2. Calico I and Calico II
The first area past the visitor center is Calico Hills. It’s a must-see when on a Las Vegas Red Rock Canyon tour!
Calico I and Calico II are connected by the Calico Hills Trail. It’s a moderate trail with some elevation gain. You could hike out and back starting at Calico I, past Calico II and loop in with the Calico Tanks Trail for a total of 6.4 miles. Or just hike part of it until you want to turn back!
You’ll get stunning views along the hike of the red sandstone rocks! Of course, you can just stop at the lookouts and see some pretty great views, too. There’s plenty of parking at both Calico I and Calico II. Hop out and read the informational signs and soak in the red sandstone views!
Pro tip: at Calico II you’ll find restrooms, which is a nice option if you’re hiking.
3. Calico Tanks (a favorite on this list of stops on the Red Rock Canyon Scenic Drive)
Hands down, one of the best hikes in Red Rock Canyon is the Calico Tanks Trail. It’s one of the most popular hikes in the NCA, likely in large part to the trail’s feature – the view of the Las Vegas Strip.
Rated as moderate and coming in at 2.2 miles round trip, this trail has approx. 406 feet in elevation gain. There’s some scrambling towards the end that can get quite difficult, so be sure to have grippy hiking shoes for this trail!
This is one of those trails you’ll want to get to start early in the morning, especially if you’re visiting in the summertime. It’s almost completely exposed to the sun and it gets very hot!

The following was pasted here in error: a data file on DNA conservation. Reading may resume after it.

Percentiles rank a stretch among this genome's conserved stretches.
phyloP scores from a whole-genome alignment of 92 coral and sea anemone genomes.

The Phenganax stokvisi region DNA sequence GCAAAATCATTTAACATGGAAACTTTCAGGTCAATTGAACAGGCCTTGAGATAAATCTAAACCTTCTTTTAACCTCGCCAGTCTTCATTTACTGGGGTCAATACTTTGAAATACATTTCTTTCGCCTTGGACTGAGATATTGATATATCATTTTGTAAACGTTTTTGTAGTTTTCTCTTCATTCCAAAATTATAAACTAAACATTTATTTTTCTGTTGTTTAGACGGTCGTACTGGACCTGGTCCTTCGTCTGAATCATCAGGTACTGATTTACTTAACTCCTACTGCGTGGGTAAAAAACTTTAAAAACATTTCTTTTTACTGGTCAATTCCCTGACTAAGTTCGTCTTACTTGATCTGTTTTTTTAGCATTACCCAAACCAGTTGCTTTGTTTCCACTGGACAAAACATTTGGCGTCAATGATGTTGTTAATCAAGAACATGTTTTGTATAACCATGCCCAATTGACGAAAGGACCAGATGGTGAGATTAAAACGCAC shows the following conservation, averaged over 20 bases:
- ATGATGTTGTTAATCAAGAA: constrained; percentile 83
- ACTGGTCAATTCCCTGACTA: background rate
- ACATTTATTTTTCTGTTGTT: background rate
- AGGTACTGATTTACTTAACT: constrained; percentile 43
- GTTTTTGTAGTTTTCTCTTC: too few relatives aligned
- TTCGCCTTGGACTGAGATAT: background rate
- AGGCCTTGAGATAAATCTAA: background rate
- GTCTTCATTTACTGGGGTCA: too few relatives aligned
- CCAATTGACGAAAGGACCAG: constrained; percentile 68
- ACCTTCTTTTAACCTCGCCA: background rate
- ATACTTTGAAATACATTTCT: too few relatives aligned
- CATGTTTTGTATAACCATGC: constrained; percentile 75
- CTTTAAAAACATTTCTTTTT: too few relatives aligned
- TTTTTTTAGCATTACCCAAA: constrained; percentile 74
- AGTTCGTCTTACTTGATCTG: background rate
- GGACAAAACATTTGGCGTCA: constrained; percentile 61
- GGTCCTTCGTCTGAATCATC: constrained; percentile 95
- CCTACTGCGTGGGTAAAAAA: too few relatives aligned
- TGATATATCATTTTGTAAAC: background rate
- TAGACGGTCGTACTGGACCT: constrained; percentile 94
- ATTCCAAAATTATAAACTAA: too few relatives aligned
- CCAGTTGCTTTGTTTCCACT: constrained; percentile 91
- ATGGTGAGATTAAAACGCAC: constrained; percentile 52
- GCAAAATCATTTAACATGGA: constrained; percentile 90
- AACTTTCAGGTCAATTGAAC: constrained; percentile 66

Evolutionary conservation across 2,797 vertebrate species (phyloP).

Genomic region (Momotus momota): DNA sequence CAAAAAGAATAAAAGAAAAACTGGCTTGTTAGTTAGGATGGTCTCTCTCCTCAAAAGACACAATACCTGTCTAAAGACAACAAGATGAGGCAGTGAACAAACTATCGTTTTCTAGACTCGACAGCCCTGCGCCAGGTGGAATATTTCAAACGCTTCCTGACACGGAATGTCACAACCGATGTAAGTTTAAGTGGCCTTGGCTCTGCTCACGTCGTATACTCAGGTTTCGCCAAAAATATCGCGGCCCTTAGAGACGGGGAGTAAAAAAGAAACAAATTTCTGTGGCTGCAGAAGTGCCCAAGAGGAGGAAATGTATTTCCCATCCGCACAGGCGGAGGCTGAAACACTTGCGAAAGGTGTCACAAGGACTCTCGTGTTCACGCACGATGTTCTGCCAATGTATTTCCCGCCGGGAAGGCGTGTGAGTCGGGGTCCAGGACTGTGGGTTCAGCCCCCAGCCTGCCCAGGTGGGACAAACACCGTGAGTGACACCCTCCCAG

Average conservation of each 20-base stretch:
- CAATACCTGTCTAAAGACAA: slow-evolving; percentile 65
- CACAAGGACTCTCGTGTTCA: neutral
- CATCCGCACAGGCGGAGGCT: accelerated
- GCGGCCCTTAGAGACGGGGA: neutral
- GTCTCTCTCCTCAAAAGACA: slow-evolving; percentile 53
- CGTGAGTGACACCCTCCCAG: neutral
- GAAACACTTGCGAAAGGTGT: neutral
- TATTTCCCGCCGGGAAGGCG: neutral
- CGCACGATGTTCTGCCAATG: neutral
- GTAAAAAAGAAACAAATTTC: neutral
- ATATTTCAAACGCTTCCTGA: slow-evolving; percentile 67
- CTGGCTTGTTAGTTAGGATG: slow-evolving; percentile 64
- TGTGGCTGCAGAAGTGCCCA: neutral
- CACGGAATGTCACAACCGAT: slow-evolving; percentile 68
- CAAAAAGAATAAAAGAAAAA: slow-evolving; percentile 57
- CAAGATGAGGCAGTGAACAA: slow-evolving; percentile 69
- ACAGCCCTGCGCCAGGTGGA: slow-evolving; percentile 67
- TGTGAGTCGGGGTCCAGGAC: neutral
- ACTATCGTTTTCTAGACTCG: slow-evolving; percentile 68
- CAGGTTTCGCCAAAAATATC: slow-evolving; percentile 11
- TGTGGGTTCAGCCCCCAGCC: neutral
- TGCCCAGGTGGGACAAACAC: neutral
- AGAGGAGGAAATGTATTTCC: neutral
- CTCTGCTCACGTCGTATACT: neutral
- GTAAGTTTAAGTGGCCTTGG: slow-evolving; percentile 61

4. Highpoint Overlook (one of the most popular stops along the Red Rock Canyon Scenic Drive)
Early on in the scenic drive is the highest spot along the loop. Sitting at 4,780 elevation, the Highpoint Overlook is a must-see to soak in the views.
To the east you’ll see the red rocks of the Calico Basin. And looking west, you’ll see the more rugged peaks of the Bridge Mountain.
There’s not a place to sit outside and linger much, but it’s worth a stop to enjoy the view!
5. Keystone Thrust and White Rock Mountain
Heading back down the curvy road is Keystone Thrust and White Rock Mountain trails. Here there are restrooms and a trailhead.
Pro tip: this is a pretty secluded area of Red Rock Canyon, so if you’re looking for a peaceful hike, this just might be it!
Keystone Thrust Trail is an out-and-backtrail at 2.4 miles round trip. With an elevation gain of 567 feet, it’s rated as a moderate trail. You’ll actually climb gradually up, up, up until you reach a large canyon with red sandstone ‘thrusting’ up out of the earth. Such a spectacular sight!
White Rock Mountain Loop Trail is 6.2 miles and 1,135 elevation gain. The longer length is ranked as a moderate trail, and the overall elevation gain could be challenging for beginner hikers.
One of the unique features of the White Rock Mountain Loop trail is that it’s partly shaded, which isn’t easy to come by in this NCA! If you start early in the morning and go in a counterclockwise direction, you’ll really take advantage of the shade.
6. Willow Spring Picnic Area
Ready for a picnic or snack break? The Red Rock Canyon Scenic Drive is beautiful and it’s a great opportunity to soak in those views with a stop at the picnic tables at Willow Spring.
There’s restrooms here as well, so it’s a great spot to break up the drive.
The Willow Spring Loop Trail is actually one of the shortest hikes in the park, too if you’re looking for something short and simple. At just 1 mile, you’ll go through some rocky terrain and loop through some beautiful scenery.